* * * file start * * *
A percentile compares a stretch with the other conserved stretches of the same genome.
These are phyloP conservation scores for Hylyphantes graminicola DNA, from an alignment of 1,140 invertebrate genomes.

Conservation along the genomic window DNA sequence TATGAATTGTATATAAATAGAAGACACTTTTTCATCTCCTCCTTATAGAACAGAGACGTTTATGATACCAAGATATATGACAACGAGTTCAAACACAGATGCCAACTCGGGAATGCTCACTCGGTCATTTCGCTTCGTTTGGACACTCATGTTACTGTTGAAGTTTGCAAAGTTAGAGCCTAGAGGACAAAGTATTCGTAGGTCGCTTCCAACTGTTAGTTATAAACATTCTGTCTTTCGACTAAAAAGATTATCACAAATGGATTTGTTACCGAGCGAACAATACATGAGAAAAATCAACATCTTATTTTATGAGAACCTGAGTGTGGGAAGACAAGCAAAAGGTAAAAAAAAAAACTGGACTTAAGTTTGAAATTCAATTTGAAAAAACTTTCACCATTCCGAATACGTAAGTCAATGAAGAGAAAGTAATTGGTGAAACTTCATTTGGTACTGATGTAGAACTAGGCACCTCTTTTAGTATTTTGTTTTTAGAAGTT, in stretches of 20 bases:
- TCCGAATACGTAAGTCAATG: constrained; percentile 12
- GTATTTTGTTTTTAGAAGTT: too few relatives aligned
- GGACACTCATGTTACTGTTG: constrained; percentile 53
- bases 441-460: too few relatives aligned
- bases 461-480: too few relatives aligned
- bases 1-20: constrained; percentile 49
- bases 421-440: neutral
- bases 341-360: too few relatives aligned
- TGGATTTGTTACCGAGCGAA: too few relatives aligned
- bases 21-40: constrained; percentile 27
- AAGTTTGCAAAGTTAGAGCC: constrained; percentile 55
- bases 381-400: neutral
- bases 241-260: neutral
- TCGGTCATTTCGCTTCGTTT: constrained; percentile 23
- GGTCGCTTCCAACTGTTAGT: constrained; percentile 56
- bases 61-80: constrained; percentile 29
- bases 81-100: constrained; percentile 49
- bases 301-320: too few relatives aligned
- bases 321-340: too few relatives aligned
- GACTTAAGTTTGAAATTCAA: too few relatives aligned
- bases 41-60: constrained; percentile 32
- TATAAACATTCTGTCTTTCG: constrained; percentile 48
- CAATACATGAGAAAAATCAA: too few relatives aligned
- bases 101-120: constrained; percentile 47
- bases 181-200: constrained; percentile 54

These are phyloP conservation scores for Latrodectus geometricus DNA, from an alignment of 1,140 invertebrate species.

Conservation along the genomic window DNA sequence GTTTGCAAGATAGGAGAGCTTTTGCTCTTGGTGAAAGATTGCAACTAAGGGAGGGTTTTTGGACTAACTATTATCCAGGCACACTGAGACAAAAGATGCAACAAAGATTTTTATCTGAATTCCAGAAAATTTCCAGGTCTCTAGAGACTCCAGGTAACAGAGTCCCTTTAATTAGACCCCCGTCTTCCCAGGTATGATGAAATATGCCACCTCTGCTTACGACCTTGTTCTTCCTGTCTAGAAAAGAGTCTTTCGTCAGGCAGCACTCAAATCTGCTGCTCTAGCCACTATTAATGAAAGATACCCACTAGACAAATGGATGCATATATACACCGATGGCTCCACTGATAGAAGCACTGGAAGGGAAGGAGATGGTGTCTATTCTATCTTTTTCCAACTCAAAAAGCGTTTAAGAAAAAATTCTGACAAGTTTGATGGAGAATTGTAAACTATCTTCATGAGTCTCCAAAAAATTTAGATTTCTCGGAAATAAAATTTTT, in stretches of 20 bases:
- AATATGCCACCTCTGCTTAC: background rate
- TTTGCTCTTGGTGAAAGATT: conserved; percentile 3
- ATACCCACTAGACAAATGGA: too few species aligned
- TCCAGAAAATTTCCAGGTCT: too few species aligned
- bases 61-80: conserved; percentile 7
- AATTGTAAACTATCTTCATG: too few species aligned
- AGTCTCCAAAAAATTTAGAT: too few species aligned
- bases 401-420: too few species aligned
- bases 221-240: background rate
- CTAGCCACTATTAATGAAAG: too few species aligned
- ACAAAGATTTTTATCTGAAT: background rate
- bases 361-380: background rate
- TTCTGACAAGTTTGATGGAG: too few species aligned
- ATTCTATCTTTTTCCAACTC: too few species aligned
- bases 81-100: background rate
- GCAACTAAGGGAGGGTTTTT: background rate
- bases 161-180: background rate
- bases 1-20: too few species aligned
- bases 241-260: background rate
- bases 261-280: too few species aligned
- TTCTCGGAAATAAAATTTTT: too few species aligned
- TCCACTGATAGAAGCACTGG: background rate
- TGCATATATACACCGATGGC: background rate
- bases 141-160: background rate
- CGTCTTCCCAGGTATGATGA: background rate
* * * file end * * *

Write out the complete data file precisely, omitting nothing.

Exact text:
A percentile compares a stretch with the other conserved stretches of the same genome.
These are phyloP conservation scores for Hylyphantes graminicola DNA, from an alignment of 1,140 invertebrate genomes.

Conservation along the genomic window DNA sequence TATGAATTGTATATAAATAGAAGACACTTTTTCATCTCCTCCTTATAGAACAGAGACGTTTATGATACCAAGATATATGACAACGAGTTCAAACACAGATGCCAACTCGGGAATGCTCACTCGGTCATTTCGCTTCGTTTGGACACTCATGTTACTGTTGAAGTTTGCAAAGTTAGAGCCTAGAGGACAAAGTATTCGTAGGTCGCTTCCAACTGTTAGTTATAAACATTCTGTCTTTCGACTAAAAAGATTATCACAAATGGATTTGTTACCGAGCGAACAATACATGAGAAAAATCAACATCTTATTTTATGAGAACCTGAGTGTGGGAAGACAAGCAAAAGGTAAAAAAAAAAACTGGACTTAAGTTTGAAATTCAATTTGAAAAAACTTTCACCATTCCGAATACGTAAGTCAATGAAGAGAAAGTAATTGGTGAAACTTCATTTGGTACTGATGTAGAACTAGGCACCTCTTTTAGTATTTTGTTTTTAGAAGTT, in stretches of 20 bases:
- TCCGAATACGTAAGTCAATG: constrained; percentile 12
- GTATTTTGTTTTTAGAAGTT: too few relatives aligned
- GGACACTCATGTTACTGTTG: constrained; percentile 53
- bases 441-460: too few relatives aligned
- bases 461-480: too few relatives aligned
- bases 1-20: constrained; percentile 49
- bases 421-440: neutral
- bases 341-360: too few relatives aligned
- TGGATTTGTTACCGAGCGAA: too few relatives aligned
- bases 21-40: constrained; percentile 27
- AAGTTTGCAAAGTTAGAGCC: constrained; percentile 55
- bases 381-400: neutral
- bases 241-260: neutral
- TCGGTCATTTCGCTTCGTTT: constrained; percentile 23
- GGTCGCTTCCAACTGTTAGT: constrained; percentile 56
- bases 61-80: constrained; percentile 29
- bases 81-100: constrained; percentile 49
- bases 301-320: too few relatives aligned
- bases 321-340: too few relatives aligned
- GACTTAAGTTTGAAATTCAA: too few relatives aligned
- bases 41-60: constrained; percentile 32
- TATAAACATTCTGTCTTTCG: constrained; percentile 48
- CAATACATGAGAAAAATCAA: too few relatives aligned
- bases 101-120: constrained; percentile 47
- bases 181-200: constrained; percentile 54

These are phyloP conservation scores for Latrodectus geometricus DNA, from an alignment of 1,140 invertebrate species.

Conservation along the genomic window DNA sequence GTTTGCAAGATAGGAGAGCTTTTGCTCTTGGTGAAAGATTGCAACTAAGGGAGGGTTTTTGGACTAACTATTATCCAGGCACACTGAGACAAAAGATGCAACAAAGATTTTTATCTGAATTCCAGAAAATTTCCAGGTCTCTAGAGACTCCAGGTAACAGAGTCCCTTTAATTAGACCCCCGTCTTCCCAGGTATGATGAAATATGCCACCTCTGCTTACGACCTTGTTCTTCCTGTCTAGAAAAGAGTCTTTCGTCAGGCAGCACTCAAATCTGCTGCTCTAGCCACTATTAATGAAAGATACCCACTAGACAAATGGATGCATATATACACCGATGGCTCCACTGATAGAAGCACTGGAAGGGAAGGAGATGGTGTCTATTCTATCTTTTTCCAACTCAAAAAGCGTTTAAGAAAAAATTCTGACAAGTTTGATGGAGAATTGTAAACTATCTTCATGAGTCTCCAAAAAATTTAGATTTCTCGGAAATAAAATTTTT, in stretches of 20 bases:
- AATATGCCACCTCTGCTTAC: background rate
- TTTGCTCTTGGTGAAAGATT: conserved; percentile 3
- ATACCCACTAGACAAATGGA: too few species aligned
- TCCAGAAAATTTCCAGGTCT: too few species aligned
- bases 61-80: conserved; percentile 7
- AATTGTAAACTATCTTCATG: too few species aligned
- AGTCTCCAAAAAATTTAGAT: too few species aligned
- bases 401-420: too few species aligned
- bases 221-240: background rate
- CTAGCCACTATTAATGAAAG: too few species aligned
- ACAAAGATTTTTATCTGAAT: background rate
- bases 361-380: background rate
- TTCTGACAAGTTTGATGGAG: too few species aligned
- ATTCTATCTTTTTCCAACTC: too few species aligned
- bases 81-100: background rate
- GCAACTAAGGGAGGGTTTTT: background rate
- bases 161-180: background rate
- bases 1-20: too few species aligned
- bases 241-260: background rate
- bases 261-280: too few species aligned
- TTCTCGGAAATAAAATTTTT: too few species aligned
- TCCACTGATAGAAGCACTGG: background rate
- TGCATATATACACCGATGGC: background rate
- bases 141-160: background rate
- CGTCTTCCCAGGTATGATGA: background rate